Land disputes between indigenous communities in the southern Sierra of Oaxaca continue to simmer, occasionally boiling over as one did on Tuesday when two people lost their lives.
The two men, aged 65 and 70, were residents of San Vicente Coatlán, located in the Ejutla district, which has been battling its neighbors in Rancho Viejo, Sola de Vega, for many years — 45, according to one report.
The two victims, along with a third man who was wounded in the gunfire and several others, had been planning on bathing in the Atoyac River — which divides Rancho Viejo and Coatlán — before cutting firewood. But gunmen on a hill overlooking the river opened fire with high-powered rifles.
The aggressors are believed to have been from Rancho Viejo, and were allegedly avenging the torching Tuesday morning of three homes in their community.
The bitter dispute is over some 19,000 hectares, which a legal judgment gave to Rancho Viejo and Sola de Vega in 1999.
No arrests were ever made.
The last time the violence flared was in 2012, when six people died and nine more were wounded. The altercation began when a 16-year-old girl was tending a herd of goats near the boundary line between the two communities.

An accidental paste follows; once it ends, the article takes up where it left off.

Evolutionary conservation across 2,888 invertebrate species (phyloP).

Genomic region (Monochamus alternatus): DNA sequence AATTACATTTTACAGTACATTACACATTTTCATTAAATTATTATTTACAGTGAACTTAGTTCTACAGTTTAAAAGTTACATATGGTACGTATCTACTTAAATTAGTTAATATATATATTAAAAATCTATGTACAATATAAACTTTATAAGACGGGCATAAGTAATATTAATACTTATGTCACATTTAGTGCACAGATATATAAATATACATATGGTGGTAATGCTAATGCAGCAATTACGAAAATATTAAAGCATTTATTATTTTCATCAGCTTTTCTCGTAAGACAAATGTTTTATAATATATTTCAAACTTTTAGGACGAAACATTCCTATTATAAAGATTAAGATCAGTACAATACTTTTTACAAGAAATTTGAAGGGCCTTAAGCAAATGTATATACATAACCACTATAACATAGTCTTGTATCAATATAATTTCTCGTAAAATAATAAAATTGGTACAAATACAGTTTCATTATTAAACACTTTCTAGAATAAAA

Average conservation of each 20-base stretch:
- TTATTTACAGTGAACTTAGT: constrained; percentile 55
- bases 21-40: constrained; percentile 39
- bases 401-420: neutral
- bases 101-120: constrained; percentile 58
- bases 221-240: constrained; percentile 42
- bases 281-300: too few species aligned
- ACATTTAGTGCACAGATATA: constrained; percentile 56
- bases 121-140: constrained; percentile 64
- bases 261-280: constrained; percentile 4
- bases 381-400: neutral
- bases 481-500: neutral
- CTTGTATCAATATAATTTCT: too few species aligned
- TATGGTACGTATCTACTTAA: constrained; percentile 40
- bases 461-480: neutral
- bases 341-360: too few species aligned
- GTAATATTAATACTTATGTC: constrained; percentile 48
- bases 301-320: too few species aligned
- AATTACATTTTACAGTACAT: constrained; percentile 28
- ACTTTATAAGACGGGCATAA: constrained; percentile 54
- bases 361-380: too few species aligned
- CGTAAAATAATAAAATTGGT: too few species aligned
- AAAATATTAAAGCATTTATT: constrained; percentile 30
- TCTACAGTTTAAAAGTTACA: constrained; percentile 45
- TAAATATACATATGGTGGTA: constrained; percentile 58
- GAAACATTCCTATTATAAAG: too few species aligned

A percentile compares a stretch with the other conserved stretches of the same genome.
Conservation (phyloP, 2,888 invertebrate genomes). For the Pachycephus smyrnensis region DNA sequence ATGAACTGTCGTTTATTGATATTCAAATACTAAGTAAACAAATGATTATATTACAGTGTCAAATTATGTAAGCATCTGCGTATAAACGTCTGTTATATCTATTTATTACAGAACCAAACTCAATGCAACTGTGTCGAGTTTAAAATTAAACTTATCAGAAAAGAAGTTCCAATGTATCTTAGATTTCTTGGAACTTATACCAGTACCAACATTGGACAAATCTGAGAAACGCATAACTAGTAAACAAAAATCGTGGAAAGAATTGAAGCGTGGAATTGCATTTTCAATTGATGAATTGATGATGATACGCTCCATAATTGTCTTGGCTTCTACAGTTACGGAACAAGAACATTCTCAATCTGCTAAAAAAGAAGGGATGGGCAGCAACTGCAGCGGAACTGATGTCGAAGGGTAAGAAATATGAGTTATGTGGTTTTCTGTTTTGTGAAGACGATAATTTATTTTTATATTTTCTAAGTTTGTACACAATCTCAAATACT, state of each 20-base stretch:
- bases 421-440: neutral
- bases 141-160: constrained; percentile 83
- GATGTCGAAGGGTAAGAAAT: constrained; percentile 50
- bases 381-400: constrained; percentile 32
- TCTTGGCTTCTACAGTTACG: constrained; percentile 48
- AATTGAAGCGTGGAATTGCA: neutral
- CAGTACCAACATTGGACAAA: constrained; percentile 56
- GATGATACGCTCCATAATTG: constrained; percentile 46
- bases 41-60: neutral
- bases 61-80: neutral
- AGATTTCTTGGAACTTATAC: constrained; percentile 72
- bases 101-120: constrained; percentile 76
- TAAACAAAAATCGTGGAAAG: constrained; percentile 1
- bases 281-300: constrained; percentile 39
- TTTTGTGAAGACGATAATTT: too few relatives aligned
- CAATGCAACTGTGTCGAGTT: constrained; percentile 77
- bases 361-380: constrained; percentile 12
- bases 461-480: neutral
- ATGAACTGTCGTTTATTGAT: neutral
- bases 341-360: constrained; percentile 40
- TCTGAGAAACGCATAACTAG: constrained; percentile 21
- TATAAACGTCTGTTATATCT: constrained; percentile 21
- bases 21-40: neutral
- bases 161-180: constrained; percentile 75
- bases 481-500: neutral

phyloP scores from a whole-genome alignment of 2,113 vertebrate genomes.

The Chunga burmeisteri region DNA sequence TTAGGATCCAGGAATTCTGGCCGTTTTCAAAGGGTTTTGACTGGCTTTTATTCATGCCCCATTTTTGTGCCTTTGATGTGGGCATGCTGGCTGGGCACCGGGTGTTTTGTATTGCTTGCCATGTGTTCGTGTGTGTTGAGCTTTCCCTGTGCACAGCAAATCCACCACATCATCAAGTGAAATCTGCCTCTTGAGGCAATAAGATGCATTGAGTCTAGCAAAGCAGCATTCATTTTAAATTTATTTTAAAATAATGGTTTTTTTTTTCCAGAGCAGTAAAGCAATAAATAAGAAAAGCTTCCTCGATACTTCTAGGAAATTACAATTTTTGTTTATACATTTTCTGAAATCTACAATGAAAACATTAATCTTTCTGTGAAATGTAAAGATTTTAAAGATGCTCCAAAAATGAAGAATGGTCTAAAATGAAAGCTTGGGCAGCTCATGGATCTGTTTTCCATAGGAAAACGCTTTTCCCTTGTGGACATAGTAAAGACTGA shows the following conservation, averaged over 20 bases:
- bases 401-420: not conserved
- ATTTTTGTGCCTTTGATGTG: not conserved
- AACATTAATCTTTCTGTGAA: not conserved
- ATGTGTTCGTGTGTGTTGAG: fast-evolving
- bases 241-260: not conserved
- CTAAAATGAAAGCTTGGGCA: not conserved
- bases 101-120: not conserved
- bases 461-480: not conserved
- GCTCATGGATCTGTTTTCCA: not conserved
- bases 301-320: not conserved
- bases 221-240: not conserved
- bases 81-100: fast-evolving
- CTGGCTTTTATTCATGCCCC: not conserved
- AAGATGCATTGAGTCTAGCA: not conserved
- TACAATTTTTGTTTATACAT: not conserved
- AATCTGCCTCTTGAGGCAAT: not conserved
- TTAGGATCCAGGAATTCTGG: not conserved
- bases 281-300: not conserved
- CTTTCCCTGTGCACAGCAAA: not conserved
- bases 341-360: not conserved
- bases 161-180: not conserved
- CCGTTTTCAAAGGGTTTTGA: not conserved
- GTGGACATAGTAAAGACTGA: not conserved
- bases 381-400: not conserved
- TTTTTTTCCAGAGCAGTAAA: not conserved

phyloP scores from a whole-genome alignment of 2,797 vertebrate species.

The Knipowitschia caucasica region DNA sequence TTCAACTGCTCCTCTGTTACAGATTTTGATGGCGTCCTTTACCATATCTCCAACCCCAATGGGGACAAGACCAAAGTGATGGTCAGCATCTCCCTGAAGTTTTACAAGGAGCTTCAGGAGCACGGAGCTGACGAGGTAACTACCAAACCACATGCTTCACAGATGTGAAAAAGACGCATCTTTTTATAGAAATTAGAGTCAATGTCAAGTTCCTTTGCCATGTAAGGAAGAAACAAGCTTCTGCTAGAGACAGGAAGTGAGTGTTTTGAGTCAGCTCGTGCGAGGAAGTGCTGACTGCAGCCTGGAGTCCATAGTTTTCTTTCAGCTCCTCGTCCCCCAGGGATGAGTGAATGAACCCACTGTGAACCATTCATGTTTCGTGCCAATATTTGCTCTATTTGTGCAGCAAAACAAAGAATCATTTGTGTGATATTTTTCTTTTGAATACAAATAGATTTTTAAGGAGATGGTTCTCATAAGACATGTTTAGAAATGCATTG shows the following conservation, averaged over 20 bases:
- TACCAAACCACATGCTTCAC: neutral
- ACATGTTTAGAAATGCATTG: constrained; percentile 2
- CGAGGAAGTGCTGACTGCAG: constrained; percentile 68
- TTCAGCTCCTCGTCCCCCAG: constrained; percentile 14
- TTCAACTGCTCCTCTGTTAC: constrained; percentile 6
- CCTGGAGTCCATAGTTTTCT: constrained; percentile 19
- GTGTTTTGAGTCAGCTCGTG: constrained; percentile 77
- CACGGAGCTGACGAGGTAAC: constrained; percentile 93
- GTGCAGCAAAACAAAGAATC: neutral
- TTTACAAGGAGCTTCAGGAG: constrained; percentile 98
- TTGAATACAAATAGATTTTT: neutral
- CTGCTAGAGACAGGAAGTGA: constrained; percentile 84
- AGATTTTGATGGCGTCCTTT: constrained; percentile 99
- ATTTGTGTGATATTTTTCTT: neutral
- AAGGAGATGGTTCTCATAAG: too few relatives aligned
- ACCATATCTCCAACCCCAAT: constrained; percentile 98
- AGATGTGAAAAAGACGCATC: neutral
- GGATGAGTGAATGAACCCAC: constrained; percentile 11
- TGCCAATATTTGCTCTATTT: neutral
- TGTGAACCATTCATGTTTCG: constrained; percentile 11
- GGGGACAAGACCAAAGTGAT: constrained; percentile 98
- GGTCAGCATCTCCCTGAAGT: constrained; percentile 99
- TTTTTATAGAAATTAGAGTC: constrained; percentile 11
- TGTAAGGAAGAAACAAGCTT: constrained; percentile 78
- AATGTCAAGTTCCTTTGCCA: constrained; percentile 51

She didn’t realize that some of the herd had crossed the line, but the local police chief did. He reportedly pulled out his pistol and shot the girl twice, provoking further aggression. The girl later recovered.
State police were deployed in the area following Tuesday’s shooting, while state officials were attempting to arrange a meeting between the two factions. The latest reports indicate that so far only Rancho Viejo, winner of the legal judgement, has agreed to meet.
In another conflict in the same area, 21 people have been killed since 1998, the year in which the village of Yucutindoó obtained a judgement in its favor over the ownership of 7,977 hectares. Residents of Santiago Amoltepec continue to dispute that judgement, and allegedly killed a Yucutindoó man on April 5.